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Intimate Justice Review

February 15, 2011
The CSPH

“Sexual satisfaction” is a term taken for granted, a phrase whose meaning is vaguely understood but rarely explicitly defined. This is acceptable in casual conversation, but for empirical research, unclear terms lead to weak data and inconsistent results. Professor Sara McClelland at the University of Michigan evaluated how researchers empirically and subjectively measure and describe satisfaction among subjects, and the problems inherent in the techniques presently used. She takes issue with how satisfaction has been heretofore measured in studies, and suggests a new “intimate justice” framework with which to evaluate sexual satisfaction in terms of a larger social context.

Normally, satisfaction is either measured according to physiological response, or by using a single question: “How satisfied are you with your sex life?” McClelland suggests that a more appropriate first question would be, “How much do you expect?” Expectations differ between social groups according to privilege and to stigma: researchers Diamond and Lucas found that sexual minority youth developed low expectations vis-à-vis romance. Growing up in a social environment of discrimination created poor expectations and feelings of helplessness regarding their romantic lives. Thus, asking if a subject is satisfied or not is not nearly precise enough; a better question would be, “What did you expect?” and then, “Did you get it?”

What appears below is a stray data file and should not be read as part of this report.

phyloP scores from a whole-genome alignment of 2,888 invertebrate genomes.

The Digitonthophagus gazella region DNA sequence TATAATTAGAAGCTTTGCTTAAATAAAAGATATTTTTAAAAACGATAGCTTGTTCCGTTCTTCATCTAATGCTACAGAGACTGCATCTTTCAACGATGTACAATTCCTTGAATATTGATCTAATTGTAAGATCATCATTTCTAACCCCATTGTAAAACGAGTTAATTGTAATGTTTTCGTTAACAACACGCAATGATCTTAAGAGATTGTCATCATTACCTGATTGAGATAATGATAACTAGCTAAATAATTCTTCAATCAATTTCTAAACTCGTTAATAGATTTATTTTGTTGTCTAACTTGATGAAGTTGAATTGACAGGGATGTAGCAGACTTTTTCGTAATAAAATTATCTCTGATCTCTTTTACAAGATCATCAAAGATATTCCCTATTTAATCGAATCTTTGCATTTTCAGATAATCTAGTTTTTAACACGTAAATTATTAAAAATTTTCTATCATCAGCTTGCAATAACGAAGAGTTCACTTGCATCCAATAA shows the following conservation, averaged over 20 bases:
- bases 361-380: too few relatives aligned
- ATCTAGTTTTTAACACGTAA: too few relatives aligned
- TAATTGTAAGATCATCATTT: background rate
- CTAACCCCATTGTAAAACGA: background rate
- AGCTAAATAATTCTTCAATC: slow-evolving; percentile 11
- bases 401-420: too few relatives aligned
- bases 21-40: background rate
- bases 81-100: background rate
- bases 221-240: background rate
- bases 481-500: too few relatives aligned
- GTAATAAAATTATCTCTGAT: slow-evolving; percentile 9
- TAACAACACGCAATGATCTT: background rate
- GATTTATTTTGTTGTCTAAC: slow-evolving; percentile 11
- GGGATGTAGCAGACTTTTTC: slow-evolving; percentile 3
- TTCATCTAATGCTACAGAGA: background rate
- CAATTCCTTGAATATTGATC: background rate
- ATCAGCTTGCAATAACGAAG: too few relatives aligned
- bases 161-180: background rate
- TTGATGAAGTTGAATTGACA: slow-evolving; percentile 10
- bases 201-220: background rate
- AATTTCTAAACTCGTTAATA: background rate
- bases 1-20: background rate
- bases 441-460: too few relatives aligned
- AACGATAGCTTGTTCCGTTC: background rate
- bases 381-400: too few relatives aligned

The intimate justice framework focuses on the sociopolitical conditions surrounding sexual development in a given society, psychological self-evaluation, and norms concerning justice. “These dimensions ask us to attend to the development of intimate and sexual expectations in disparate socio-political conditions and to address the inherent challenges of assessing normalizing conditions of injustice in research settings,” (pg 673). In other words, the intimate justice framework asks us to take into account the variation in expectations among social groups created by an unjust world, especially when we perform research.

Professor McClelland’s framework takes an anthropological approach to assessing the relationship between satisfaction and injustice. The processual method of anthropology, as opposed to the structural method, is concerned both with what the investigator observes, and with the subject’s interpretation of their own behavior. Letting the subjects give their definition of “satisfaction” decreases chances of misunderstanding between the researcher and the participant – they begin to speak the same language, as it were. While most research calls for controls, pure conditions, and unambiguous terms, the intimate justice framework requires awareness of inequality in the outside world, and advocates a holistic approach to research in order to give greater context and more precise understanding of what it means to be sexually satisfied.

McClelland, S. 2010. “Intimate Justice: A Critical Analysis of Sexual Satisfaction.” Social and Personality Psychology Compass 4:663-680.

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